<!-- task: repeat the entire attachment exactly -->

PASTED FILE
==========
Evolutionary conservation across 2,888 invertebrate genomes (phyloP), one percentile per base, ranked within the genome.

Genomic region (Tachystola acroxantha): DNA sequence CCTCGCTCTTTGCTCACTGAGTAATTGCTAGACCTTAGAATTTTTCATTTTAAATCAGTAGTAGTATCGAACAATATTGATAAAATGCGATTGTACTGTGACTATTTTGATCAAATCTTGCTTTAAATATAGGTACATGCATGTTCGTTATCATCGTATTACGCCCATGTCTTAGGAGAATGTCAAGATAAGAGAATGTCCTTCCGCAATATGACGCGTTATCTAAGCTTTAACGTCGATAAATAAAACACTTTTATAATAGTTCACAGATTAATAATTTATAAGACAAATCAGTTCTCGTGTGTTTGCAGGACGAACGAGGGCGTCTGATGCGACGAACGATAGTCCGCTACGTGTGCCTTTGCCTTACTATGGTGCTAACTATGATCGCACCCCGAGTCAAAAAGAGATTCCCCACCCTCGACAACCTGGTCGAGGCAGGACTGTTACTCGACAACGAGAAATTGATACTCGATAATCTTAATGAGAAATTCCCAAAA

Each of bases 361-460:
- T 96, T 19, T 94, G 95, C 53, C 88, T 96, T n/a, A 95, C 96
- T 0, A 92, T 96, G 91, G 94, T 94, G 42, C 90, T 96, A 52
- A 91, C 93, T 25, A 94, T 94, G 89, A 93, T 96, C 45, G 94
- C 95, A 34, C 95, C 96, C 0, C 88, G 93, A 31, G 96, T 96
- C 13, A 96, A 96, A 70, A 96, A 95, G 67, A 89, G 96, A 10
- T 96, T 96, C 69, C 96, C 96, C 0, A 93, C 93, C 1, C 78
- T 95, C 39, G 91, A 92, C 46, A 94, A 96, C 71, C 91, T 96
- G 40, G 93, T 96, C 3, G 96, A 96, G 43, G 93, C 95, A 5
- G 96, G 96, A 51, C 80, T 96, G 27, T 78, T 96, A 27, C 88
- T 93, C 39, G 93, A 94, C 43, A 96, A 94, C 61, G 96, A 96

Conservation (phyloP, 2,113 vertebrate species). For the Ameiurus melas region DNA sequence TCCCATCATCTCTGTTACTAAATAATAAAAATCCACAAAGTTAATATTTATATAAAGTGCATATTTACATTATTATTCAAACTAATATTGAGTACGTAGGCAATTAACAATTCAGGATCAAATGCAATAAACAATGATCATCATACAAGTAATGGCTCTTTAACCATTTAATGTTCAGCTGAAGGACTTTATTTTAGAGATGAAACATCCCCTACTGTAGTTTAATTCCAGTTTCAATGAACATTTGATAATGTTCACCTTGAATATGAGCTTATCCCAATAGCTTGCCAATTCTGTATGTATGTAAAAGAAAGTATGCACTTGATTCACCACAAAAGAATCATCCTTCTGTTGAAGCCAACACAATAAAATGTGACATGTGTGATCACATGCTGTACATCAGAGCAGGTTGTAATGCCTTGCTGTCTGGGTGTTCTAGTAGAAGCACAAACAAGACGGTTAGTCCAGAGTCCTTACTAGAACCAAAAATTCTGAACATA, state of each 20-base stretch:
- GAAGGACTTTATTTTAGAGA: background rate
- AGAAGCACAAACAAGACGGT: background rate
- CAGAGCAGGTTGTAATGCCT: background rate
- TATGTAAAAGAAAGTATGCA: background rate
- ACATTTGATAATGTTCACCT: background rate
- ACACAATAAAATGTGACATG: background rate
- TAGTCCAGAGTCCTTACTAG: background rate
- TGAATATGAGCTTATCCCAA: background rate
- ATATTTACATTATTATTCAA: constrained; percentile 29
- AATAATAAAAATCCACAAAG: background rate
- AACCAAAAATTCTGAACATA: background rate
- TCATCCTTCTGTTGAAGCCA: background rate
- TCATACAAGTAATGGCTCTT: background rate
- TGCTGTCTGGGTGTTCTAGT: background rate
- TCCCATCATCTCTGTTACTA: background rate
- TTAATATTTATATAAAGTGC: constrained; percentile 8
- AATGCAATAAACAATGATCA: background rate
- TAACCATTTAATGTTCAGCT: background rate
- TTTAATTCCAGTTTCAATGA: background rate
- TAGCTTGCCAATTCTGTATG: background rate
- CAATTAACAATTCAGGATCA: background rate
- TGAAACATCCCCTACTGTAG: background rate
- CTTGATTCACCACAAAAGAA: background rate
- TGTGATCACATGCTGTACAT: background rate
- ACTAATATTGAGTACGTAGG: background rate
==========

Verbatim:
Evolutionary conservation across 2,888 invertebrate genomes (phyloP), one percentile per base, ranked within the genome.

Genomic region (Tachystola acroxantha): DNA sequence CCTCGCTCTTTGCTCACTGAGTAATTGCTAGACCTTAGAATTTTTCATTTTAAATCAGTAGTAGTATCGAACAATATTGATAAAATGCGATTGTACTGTGACTATTTTGATCAAATCTTGCTTTAAATATAGGTACATGCATGTTCGTTATCATCGTATTACGCCCATGTCTTAGGAGAATGTCAAGATAAGAGAATGTCCTTCCGCAATATGACGCGTTATCTAAGCTTTAACGTCGATAAATAAAACACTTTTATAATAGTTCACAGATTAATAATTTATAAGACAAATCAGTTCTCGTGTGTTTGCAGGACGAACGAGGGCGTCTGATGCGACGAACGATAGTCCGCTACGTGTGCCTTTGCCTTACTATGGTGCTAACTATGATCGCACCCCGAGTCAAAAAGAGATTCCCCACCCTCGACAACCTGGTCGAGGCAGGACTGTTACTCGACAACGAGAAATTGATACTCGATAATCTTAATGAGAAATTCCCAAAA

Each of bases 361-460:
- T 96, T 19, T 94, G 95, C 53, C 88, T 96, T n/a, A 95, C 96
- T 0, A 92, T 96, G 91, G 94, T 94, G 42, C 90, T 96, A 52
- A 91, C 93, T 25, A 94, T 94, G 89, A 93, T 96, C 45, G 94
- C 95, A 34, C 95, C 96, C 0, C 88, G 93, A 31, G 96, T 96
- C 13, A 96, A 96, A 70, A 96, A 95, G 67, A 89, G 96, A 10
- T 96, T 96, C 69, C 96, C 96, C 0, A 93, C 93, C 1, C 78
- T 95, C 39, G 91, A 92, C 46, A 94, A 96, C 71, C 91, T 96
- G 40, G 93, T 96, C 3, G 96, A 96, G 43, G 93, C 95, A 5
- G 96, G 96, A 51, C 80, T 96, G 27, T 78, T 96, A 27, C 88
- T 93, C 39, G 93, A 94, C 43, A 96, A 94, C 61, G 96, A 96

Conservation (phyloP, 2,113 vertebrate species). For the Ameiurus melas region DNA sequence TCCCATCATCTCTGTTACTAAATAATAAAAATCCACAAAGTTAATATTTATATAAAGTGCATATTTACATTATTATTCAAACTAATATTGAGTACGTAGGCAATTAACAATTCAGGATCAAATGCAATAAACAATGATCATCATACAAGTAATGGCTCTTTAACCATTTAATGTTCAGCTGAAGGACTTTATTTTAGAGATGAAACATCCCCTACTGTAGTTTAATTCCAGTTTCAATGAACATTTGATAATGTTCACCTTGAATATGAGCTTATCCCAATAGCTTGCCAATTCTGTATGTATGTAAAAGAAAGTATGCACTTGATTCACCACAAAAGAATCATCCTTCTGTTGAAGCCAACACAATAAAATGTGACATGTGTGATCACATGCTGTACATCAGAGCAGGTTGTAATGCCTTGCTGTCTGGGTGTTCTAGTAGAAGCACAAACAAGACGGTTAGTCCAGAGTCCTTACTAGAACCAAAAATTCTGAACATA, state of each 20-base stretch:
- GAAGGACTTTATTTTAGAGA: background rate
- AGAAGCACAAACAAGACGGT: background rate
- CAGAGCAGGTTGTAATGCCT: background rate
- TATGTAAAAGAAAGTATGCA: background rate
- ACATTTGATAATGTTCACCT: background rate
- ACACAATAAAATGTGACATG: background rate
- TAGTCCAGAGTCCTTACTAG: background rate
- TGAATATGAGCTTATCCCAA: background rate
- ATATTTACATTATTATTCAA: constrained; percentile 29
- AATAATAAAAATCCACAAAG: background rate
- AACCAAAAATTCTGAACATA: background rate
- TCATCCTTCTGTTGAAGCCA: background rate
- TCATACAAGTAATGGCTCTT: background rate
- TGCTGTCTGGGTGTTCTAGT: background rate
- TCCCATCATCTCTGTTACTA: background rate
- TTAATATTTATATAAAGTGC: constrained; percentile 8
- AATGCAATAAACAATGATCA: background rate
- TAACCATTTAATGTTCAGCT: background rate
- TTTAATTCCAGTTTCAATGA: background rate
- TAGCTTGCCAATTCTGTATG: background rate
- CAATTAACAATTCAGGATCA: background rate
- TGAAACATCCCCTACTGTAG: background rate
- CTTGATTCACCACAAAAGAA: background rate
- TGTGATCACATGCTGTACAT: background rate
- ACTAATATTGAGTACGTAGG: background rate